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Sunita Chandrasekaran Receives NSF Grant to Create Powerful Software Framework

Over at the University of Delaware, Julie Stewart writes that assistant professor Sunita Chandrasekaran has received an NSF grant to develop frameworks to adapt code for GPU supercomputers. She is working with complex patterns known as wavefronts, which are commonly found in scientific codes used in analyzing the flow of neutrons in a nuclear reactor, extracting patterns from biomedical data or predicting atmospheric patterns.

Video: Introduction to OpenACC

Vasileios Karakasis from CSCS gave this talk at the the Directive Based GPU Programming Workshop. “Directives-based programming facilitates the task of parallelizing your application by letting you focus on its parallel logic rather than on the very details and the low-level intricacies of the GPU architecture. In this course, we will introduce the OpenACC programming paradigms for the GPU. We will cover the parallel execution model and how it can be used to leverage parallelism, the memory model and how this differs from the classic CPU paradigm.”

Porting HPC Codes with Directives and OpenACC

In this video from ISC 2018, Michael Wolfe from OpenACC.org describes how scientists can port their code to accelerated computing. “OpenACC is a user-driven directive-based performance-portable parallel programming model designed for scientists and engineers interested in porting their codes to a wide-variety of heterogeneous HPC hardware platforms and architectures with significantly less programming effort than required with a low-level model.”

OpenACC Helps Scientists Port their code at the Center for Application Readiness (CARR)

In this video, Jack Wells from the Oak Ridge Leadership Computing Facility and Duncan Poole from NVIDIA describe how OpenACC enabled them to port their codes to the new Summit supercomputer. “In preparation for next-generation supercomputer Summit, the Oak Ridge Leadership Computing Facility (OLCF) selected 13 partnership projects into its Center for Accelerated Application Readiness (CAAR) program. A collaborative effort of application development teams and staff from the OLCF Scientific Computing group, CAAR is focused on redesigning, porting, and optimizing application codes for Summit’s hybrid CPU–GPU architecture.”

Call for Applications: NCSA GPU Hackathon in September

NCSA is now accepting team applications for the Blue Waters GPU Hackathon. This event will take place September 10-14, 2018 in Illinois. “General-purpose Graphics Processing Units (GPGPUs) potentially offer exceptionally high memory bandwidth and performance for a wide range of applications. A challenge in utilizing such accelerators has been learning how to program them. These hackathons are intended to help overcome this challenge for new GPU programmers and also to help existing GPU programmers to further optimize their applications – a great opportunity for graduate students and postdocs. Any and all GPU programming paradigms are welcome.”

Accelerating HPC Applications on NVIDIA GPUs with OpenACC

Doug Miles from NVIDIA gave this talk at the Stanford HPC Conference. “This talk will include an introduction to the OpenACC programming model, provide examples of its use in a number of production applications, explain how OpenACC and CUDA Unified Memory working together can dramatically simplify GPU programming, and close with a few thoughts on OpenACC future directions.”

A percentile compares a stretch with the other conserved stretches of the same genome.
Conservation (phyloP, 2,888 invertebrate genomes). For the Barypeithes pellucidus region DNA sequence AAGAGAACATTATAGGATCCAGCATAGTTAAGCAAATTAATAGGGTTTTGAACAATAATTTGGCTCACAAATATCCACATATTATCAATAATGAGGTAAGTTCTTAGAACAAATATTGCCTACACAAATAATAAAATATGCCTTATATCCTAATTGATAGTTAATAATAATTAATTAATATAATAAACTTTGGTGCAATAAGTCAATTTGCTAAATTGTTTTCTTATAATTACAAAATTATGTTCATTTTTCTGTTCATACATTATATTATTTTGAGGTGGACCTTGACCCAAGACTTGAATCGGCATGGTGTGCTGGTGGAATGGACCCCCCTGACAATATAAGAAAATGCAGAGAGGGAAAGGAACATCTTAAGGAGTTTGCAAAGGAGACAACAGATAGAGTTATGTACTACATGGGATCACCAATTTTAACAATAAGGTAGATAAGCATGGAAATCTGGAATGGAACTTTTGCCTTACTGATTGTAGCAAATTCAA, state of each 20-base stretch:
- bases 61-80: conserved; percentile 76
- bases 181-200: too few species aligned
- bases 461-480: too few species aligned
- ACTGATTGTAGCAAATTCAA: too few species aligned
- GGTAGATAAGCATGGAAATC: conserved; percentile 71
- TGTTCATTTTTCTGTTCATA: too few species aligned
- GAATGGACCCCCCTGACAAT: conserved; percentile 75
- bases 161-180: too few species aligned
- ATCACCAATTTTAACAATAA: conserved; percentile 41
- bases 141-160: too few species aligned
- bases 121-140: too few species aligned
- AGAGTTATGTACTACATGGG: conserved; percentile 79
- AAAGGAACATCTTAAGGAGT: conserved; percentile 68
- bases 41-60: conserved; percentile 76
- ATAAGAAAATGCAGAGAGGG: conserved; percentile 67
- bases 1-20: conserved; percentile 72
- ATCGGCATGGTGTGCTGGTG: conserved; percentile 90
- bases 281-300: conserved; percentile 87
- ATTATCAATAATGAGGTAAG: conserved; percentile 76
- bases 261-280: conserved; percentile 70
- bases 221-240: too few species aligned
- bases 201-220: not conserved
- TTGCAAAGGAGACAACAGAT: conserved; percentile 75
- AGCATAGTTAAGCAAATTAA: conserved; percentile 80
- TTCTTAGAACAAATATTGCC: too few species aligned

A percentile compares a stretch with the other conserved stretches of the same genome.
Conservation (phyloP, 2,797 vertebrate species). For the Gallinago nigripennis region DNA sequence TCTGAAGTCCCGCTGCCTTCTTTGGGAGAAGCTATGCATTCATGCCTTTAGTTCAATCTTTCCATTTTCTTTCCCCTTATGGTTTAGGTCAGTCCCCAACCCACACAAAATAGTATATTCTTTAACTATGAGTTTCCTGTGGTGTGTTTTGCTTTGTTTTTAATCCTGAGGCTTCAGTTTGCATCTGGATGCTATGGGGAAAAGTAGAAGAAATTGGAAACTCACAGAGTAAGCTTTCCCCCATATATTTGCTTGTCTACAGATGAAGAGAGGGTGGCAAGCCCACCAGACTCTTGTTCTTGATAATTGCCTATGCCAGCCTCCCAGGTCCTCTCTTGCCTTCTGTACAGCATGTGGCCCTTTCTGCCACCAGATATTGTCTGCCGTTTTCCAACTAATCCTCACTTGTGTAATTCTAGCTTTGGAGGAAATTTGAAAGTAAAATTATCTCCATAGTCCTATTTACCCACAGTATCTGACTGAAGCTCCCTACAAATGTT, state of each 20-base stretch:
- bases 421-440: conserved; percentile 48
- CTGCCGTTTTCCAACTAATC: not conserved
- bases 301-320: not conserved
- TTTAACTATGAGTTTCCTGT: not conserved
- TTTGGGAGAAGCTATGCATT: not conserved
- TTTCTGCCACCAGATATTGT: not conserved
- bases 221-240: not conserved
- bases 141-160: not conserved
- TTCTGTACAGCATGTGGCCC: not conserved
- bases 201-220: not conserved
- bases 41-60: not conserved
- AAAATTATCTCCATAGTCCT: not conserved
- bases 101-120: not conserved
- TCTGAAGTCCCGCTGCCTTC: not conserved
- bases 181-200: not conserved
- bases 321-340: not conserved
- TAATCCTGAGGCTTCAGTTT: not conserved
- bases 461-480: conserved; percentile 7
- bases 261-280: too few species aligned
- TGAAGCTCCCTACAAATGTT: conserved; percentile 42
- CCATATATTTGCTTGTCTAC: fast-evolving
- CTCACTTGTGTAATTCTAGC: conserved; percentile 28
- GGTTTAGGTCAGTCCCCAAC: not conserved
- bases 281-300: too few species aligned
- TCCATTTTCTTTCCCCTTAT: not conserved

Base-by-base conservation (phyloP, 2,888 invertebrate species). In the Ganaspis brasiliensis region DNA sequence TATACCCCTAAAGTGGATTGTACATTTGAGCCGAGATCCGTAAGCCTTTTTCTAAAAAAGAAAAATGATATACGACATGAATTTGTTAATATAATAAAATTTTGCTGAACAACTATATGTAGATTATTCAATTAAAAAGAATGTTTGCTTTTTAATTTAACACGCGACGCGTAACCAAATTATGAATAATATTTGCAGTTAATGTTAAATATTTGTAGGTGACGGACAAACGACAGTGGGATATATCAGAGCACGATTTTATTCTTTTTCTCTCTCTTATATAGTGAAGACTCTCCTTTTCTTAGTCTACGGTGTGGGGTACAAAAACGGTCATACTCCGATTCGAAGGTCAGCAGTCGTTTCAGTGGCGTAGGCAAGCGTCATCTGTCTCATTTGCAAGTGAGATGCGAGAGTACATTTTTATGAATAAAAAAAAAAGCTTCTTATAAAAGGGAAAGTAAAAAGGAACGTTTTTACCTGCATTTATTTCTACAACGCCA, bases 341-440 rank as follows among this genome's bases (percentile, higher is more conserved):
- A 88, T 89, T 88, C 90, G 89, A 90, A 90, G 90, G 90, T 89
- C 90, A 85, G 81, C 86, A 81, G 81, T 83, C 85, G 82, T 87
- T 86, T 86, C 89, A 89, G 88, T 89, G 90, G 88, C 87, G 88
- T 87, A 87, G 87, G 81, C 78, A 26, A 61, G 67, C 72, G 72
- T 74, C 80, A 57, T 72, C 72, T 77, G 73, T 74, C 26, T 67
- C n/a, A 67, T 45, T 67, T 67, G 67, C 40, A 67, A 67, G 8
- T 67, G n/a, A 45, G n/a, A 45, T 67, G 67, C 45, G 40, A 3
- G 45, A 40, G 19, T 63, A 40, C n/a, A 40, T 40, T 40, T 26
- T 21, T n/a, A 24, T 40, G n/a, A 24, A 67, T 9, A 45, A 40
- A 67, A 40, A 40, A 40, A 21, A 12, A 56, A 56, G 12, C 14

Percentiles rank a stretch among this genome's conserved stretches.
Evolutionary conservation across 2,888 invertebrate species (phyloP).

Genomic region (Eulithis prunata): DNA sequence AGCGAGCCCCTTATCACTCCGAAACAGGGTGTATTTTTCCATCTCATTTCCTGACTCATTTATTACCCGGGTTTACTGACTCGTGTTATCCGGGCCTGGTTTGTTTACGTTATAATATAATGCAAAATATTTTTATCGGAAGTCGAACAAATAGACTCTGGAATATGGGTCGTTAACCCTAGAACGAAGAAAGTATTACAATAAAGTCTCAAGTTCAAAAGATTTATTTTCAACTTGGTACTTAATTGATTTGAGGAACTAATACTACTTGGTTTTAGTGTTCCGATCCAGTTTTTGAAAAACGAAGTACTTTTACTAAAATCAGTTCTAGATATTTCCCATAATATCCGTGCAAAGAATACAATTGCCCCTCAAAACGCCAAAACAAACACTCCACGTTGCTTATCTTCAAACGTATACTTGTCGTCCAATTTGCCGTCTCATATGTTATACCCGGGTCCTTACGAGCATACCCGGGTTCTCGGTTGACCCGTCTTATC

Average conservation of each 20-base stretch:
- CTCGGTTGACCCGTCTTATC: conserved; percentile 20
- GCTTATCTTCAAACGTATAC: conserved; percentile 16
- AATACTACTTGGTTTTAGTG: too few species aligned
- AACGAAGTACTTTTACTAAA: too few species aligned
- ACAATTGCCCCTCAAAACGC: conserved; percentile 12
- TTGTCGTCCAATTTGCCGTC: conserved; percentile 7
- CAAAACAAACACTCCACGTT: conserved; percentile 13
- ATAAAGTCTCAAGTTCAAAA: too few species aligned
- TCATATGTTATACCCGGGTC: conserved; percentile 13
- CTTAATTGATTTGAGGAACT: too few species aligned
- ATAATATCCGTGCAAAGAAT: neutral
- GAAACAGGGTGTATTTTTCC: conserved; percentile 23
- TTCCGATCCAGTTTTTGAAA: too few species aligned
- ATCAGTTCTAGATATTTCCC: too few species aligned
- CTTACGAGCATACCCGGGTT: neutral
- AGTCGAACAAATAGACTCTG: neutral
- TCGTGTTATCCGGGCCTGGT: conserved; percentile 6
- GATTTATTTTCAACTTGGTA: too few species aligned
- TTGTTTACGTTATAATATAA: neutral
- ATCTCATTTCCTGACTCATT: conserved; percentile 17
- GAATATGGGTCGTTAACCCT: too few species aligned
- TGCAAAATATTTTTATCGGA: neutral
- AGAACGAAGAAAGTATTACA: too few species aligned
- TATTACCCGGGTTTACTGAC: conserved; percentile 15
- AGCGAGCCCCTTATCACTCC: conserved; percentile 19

Accelerating HPC Programmer Productivity with OpenACC and CUDA Unified Memory

Doug Miles from NVIDIA gave this talk at SC17. “CUDA Unified Memory for NVIDIA Tesla GPUs offers programmers a unified view of memory on GPU-accelerated compute nodes. The CPUs can access GPU high-bandwidth memory directly, the GPUs can access CPU main memory directly, and memory pages migrate automatically between the two when the CUDA Unified Memory manager determines it is performance-profitable. PGI OpenACC compilers now leverage this capability on allocatable data to dramatically simplify parallelization and incremental optimization of HPC applications for GPUs.”

Building a GPU-enabled and Performance-portable Global Cloud-resolving Atmospheric Model

Richard Loft from NCAR gave this talk at the NVIDIA booth at SC17. “The objectives of NCAR’s exploration of accelerator architectures for high performance computing in recent years has been to 1) speed up the rate of code optimization and porting and 2) understand how to achieve performance portability on codes in the most economical and affordable way.

Michael Wolfe Presents: Why Iteration Space Tiling?

In this Invited Talk from SC17, Michael Wolfe from NVIDIA presents: Why Iteration Space Tiling? The talk is based on his noted paper, which won the SC17 Test of Time Award. “Tiling is well-known and has been included in many compilers and code transformation systems. The talk will explore the basic contribution of the SC1989 paper to the current state of iteration space tiling.”

Video: OpenACC Eases GPU Programming for HPC at SC17

In this video from SC17, Sunita Chandrasekaran from OpenACC.org and Stan Posey from NVIDIA describe how OpenACC eases GPU programming for HPC. “At SC17, OpenACC.org announced milestones highlighting OpenACC’s broad adoption in weather and climate models that simulate the Earth’s atmosphere, including one of this year’s Gordon Bell finalist. Additionally, the organization announced their hackathon momentum and the new  OpenACC 2.6 specification.”